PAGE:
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Juicy Chinese dumplings will Shanghai your taste buds

by Rebecca Milner

People have opinions about xiao long bao. And for good reason: xiao long bao (or XLB, or soup dumplings, or shoronpo as they’re called in Japanese) are enchanting: semi-translucent satchels of dough encasing balls of minced pork suspended in, curiously, soup. In that magnificent way that the Chinese language has of mythologizing food they are literally “little dragon buns.” Where to find the best ones is a constant subject of debate.

Xiao long bao originate in Shanghai, though you don’t have to have any attachment to the city to crave them. They’re also huge, for example, in New York City. In Shanghai, tourists love to line up in front of Nanxiang Mantou Dian, the city’s most famous dumpling shop. Lucky Tokyo has its own branch of this storied, century-old shop, rendered in Japanese as Nansho Mantoten (Roppongi Hills Hillside 1F, 6-10-1 Roppongi, Minato-ku, Tokyo; 03-5413-9581; www.nansho-mantouten.com).

Tokyo’s Nansho Mantoten is a little fancy, so the chefs also stuff the buns with some fancy stuff, such as abalone, fois gras or truffles, in addition to the classic pork. (My favorite is sort of fancy: pork with crab roe, or xie fen xiao long bao. Crab roe, like garlic, makes everything better). The chefs are from Shanghai — as is the roe, from those famous Shanghai hairy crabs — and you can watch them making dumplings in the window.

Incidentally, you can watch the chefs all day and still not crack the mystery central to XLB: namely, how they get the soup into the dumplings. There are hypotheses about syringes and black magic; more likely, there is aspic involved, and the soup is something that happens when the dumplings are steamed.

Nansho Mantoten also has a second branch in Shibuya, by the way.

I think the XLB at Nansho Mantoten are pretty good, but they may not be the best in Tokyo. Because while Nanxiang Mantou Dian may be the most famous dumpling restaurant in Shanghai, Din Tai Fung (www.dintaifungusa.com) is the most famous dumpling restaurant in the world.

Din Tai Fung is from Taipei, but there are branches in several countries, including a dozen in Japan (in Kyoto, Osaka, Nagoya, Fukuoka, Kumamoto, Yokohama and six in Tokyo). One in Hong Kong was awarded a Michelin star. There are also people who make pilgrimages to several branches and write long blog posts comparing them.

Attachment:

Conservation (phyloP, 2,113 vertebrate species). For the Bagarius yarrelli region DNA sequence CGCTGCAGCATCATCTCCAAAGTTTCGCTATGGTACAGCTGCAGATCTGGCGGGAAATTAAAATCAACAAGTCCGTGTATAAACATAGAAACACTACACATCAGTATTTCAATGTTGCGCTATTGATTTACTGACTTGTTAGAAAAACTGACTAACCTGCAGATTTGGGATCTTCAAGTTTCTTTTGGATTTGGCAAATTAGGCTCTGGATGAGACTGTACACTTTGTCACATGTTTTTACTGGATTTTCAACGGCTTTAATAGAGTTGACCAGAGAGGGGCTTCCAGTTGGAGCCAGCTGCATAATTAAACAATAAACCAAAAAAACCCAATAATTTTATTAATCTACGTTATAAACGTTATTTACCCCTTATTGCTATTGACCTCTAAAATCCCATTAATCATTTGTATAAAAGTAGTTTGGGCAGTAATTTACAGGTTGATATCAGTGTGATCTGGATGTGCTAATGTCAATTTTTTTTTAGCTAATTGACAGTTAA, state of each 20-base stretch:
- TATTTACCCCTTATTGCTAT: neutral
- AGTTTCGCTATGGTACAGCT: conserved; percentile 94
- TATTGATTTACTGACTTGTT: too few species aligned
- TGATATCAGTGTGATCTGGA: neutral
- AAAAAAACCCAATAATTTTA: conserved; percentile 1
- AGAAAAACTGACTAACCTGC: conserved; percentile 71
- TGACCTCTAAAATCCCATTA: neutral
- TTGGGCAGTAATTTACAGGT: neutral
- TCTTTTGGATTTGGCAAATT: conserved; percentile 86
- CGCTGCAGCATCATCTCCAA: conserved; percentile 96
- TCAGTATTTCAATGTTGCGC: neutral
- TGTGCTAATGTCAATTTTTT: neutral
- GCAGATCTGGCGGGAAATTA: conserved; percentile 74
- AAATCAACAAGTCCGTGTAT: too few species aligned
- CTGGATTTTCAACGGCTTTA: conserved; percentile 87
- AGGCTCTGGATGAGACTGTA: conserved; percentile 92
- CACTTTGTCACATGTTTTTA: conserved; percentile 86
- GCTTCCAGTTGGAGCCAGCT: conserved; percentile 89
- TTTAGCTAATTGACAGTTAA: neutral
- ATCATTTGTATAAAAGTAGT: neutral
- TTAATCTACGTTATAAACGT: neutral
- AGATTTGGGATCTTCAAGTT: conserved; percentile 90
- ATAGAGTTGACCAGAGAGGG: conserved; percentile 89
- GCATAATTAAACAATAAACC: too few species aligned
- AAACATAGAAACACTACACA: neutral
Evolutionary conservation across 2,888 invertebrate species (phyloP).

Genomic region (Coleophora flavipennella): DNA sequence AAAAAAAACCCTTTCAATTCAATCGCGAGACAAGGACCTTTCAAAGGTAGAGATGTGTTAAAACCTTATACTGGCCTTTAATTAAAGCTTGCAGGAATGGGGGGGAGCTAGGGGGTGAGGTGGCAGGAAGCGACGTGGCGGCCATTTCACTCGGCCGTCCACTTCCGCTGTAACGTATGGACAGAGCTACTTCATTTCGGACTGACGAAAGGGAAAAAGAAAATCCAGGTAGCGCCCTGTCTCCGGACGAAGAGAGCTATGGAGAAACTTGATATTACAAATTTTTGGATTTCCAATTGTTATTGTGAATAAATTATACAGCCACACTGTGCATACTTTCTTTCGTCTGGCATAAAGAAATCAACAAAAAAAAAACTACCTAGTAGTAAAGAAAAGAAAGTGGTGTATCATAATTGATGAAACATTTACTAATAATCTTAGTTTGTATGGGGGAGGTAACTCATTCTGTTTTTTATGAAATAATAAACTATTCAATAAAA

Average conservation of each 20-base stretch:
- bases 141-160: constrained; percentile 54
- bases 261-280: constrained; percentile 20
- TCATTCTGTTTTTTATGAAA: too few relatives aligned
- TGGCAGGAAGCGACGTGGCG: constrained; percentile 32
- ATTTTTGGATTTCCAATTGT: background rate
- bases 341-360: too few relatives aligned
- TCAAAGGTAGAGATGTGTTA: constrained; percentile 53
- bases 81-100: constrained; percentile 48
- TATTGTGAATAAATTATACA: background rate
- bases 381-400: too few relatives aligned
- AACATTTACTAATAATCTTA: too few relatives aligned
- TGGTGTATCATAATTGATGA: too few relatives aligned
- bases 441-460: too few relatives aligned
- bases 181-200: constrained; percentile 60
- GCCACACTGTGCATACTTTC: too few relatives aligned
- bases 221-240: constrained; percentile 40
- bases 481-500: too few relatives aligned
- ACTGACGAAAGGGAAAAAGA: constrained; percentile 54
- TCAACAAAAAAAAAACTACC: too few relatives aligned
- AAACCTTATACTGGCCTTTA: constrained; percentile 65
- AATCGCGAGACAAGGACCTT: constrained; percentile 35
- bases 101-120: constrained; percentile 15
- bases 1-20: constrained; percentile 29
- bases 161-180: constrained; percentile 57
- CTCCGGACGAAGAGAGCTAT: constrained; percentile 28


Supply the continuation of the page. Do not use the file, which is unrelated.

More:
The XLB at DTF (are you following all the lingo?) are famous for having really thin skin. It is impressive: When you pick up the delicate dumpling from its top knot with your chopsticks it sags under the weight of the meat and soup (another good sign, indicating copious soup) yet does not burst. The meat is tender, the broth refined; the crab roe is heady, intoxicating. I think they are very good; my friend from Shanghai says they’re the best in Tokyo, though by default: “Nothing else has impressed me yet,” he says.

Sadly, I’ve heard that the Tokyo branches don’t compare to the original, or even the other branches in China. But of course your globe-trotting foodie friends are going to say something like that. It should also be noted that Din Tai Fung is exceedingly popular in Japan and can be very crowded. In particular, the branch in Shinjuku Takashimaya is known to have waits of over an hour on the weekend.

Maybe not famous is the way to go then? Enter Jin Din Rou (www.jin-din-rou.net), which also has its fans. Like Din Tai Fung, the xiao long bao here have thin skins and an elegant, tear-drip droop when removed from their bamboo steamer basket nest. However, the soup has more of a soy sauce taste. Jin Din Rou is also from Taiwan, though it has more branches in Japan then it does there. The main branch in Ebisu is very swish — a nice date spot. Or maybe not, as XLB are notoriously tricky to eat without making a mess.

There are basically two ways to eat XLB: The way you eat them and the way you want your dinner companions to eat them. Just kidding! That would be mean. There is the safe way (first nibbling a little hole and sucking out the juice) and the dangerous way (popping the whole thing in your mouth). The dangerous way can result in hot sprays of soup scalding your mouth. My Shanghai friend assures me that either way is fine. By all means, use a spoon.

Finally, one would expect Yokohama Chinatown to deliver on XLB, and a colleague tells me that Shanghai Yoen Shoronpo-kan (166 Yamashita-cho, Naka-ku, Yokohama; 045-212-5087; www.shanghaiyoen.co.jp) most definitely does.


Even more dumplings

Mastered xiao long bao? Sheng jian bao (called yaki-shoronpo in Japan), another Shanghai dumpling, are even harder to eat. These pan-fried buns, filled with even more meat and soup, have a thicker, chewier, bread-like shell, topped with sesame seeds and scallions. They are definitely worth the trouble. Try them at Yong Xiang Sheng Jian Guan (City Hotel 1F, 1-29-2 Nishi Ikebukuro, Toshima-ku, Tokyo; 03-6914-1566; www.ei-show.com) in Tokyo’s unofficial Chinatown, the north side of Ikebukuro; or at Wang Fu Jing (191-24 Yamashita-cho, Naka-ku, Yokohama; 045-641-1595; www.wangfujing.co.jp) in Yokohama Chinatown.

Rebecca Milner is a freelance writer in Tokyo and coauthor of Lonely Planet’s travel guides to Tokyo and Japan.